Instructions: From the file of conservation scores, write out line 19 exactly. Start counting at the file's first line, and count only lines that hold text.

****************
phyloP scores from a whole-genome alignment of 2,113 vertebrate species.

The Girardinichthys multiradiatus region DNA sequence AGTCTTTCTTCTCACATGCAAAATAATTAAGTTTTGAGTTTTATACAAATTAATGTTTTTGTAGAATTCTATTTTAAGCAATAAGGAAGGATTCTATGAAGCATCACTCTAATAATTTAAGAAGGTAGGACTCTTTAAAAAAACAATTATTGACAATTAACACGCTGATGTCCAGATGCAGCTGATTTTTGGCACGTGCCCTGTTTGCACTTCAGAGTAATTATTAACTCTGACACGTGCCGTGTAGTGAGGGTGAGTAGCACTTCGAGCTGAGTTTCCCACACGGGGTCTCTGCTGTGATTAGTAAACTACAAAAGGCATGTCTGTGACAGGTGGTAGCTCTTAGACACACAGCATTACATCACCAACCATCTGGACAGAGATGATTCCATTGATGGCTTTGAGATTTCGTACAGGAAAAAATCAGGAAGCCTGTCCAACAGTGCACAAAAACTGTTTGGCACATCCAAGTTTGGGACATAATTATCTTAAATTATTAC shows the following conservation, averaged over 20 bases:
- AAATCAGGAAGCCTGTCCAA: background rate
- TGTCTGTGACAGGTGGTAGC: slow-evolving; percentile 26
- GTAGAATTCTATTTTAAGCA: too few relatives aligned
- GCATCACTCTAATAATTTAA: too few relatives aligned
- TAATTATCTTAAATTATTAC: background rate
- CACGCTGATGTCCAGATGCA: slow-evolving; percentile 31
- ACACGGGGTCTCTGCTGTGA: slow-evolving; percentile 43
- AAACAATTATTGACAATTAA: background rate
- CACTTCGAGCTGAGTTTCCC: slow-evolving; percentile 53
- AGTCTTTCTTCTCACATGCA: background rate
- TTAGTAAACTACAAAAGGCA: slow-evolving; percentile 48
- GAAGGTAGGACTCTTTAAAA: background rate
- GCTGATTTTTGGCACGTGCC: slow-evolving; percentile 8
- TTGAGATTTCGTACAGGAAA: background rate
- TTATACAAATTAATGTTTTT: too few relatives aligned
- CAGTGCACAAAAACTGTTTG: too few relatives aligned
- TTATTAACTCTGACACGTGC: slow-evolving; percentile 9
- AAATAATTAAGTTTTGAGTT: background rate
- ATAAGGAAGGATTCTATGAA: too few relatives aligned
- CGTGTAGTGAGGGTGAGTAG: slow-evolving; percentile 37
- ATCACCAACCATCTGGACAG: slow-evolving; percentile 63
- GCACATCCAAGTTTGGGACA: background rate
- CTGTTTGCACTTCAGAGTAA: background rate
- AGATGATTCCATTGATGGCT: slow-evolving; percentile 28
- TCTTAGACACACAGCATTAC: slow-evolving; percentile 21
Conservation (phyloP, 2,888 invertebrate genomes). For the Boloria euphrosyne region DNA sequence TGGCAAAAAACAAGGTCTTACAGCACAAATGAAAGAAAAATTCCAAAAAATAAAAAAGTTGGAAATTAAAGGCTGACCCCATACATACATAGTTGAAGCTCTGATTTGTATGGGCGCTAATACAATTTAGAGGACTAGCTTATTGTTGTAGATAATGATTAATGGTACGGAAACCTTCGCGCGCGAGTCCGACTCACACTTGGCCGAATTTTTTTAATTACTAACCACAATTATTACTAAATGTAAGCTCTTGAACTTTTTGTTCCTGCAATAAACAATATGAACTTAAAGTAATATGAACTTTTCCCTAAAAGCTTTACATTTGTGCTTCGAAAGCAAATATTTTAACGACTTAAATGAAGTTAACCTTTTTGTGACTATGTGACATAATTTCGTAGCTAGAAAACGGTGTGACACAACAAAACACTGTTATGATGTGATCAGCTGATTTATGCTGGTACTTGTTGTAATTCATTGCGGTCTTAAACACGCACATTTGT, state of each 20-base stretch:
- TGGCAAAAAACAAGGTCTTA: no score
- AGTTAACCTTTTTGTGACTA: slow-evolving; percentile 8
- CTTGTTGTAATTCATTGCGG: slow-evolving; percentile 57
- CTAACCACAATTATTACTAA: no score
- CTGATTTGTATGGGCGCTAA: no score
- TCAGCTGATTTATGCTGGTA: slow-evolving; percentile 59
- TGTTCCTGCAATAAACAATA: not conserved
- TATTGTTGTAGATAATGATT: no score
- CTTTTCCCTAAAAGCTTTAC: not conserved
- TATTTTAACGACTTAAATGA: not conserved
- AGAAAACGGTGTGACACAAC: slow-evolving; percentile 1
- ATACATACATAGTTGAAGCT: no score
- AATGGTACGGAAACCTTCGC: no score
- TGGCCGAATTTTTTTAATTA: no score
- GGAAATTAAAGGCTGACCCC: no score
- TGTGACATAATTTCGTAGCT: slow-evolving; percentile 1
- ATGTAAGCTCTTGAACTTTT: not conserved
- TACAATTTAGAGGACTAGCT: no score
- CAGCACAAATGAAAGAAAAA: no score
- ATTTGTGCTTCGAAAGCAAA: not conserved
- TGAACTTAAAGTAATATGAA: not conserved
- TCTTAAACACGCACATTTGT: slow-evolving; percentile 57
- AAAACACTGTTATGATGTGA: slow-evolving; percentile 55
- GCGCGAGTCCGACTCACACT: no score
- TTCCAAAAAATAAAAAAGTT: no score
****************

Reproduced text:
- TTATTAACTCTGACACGTGC: slow-evolving; percentile 9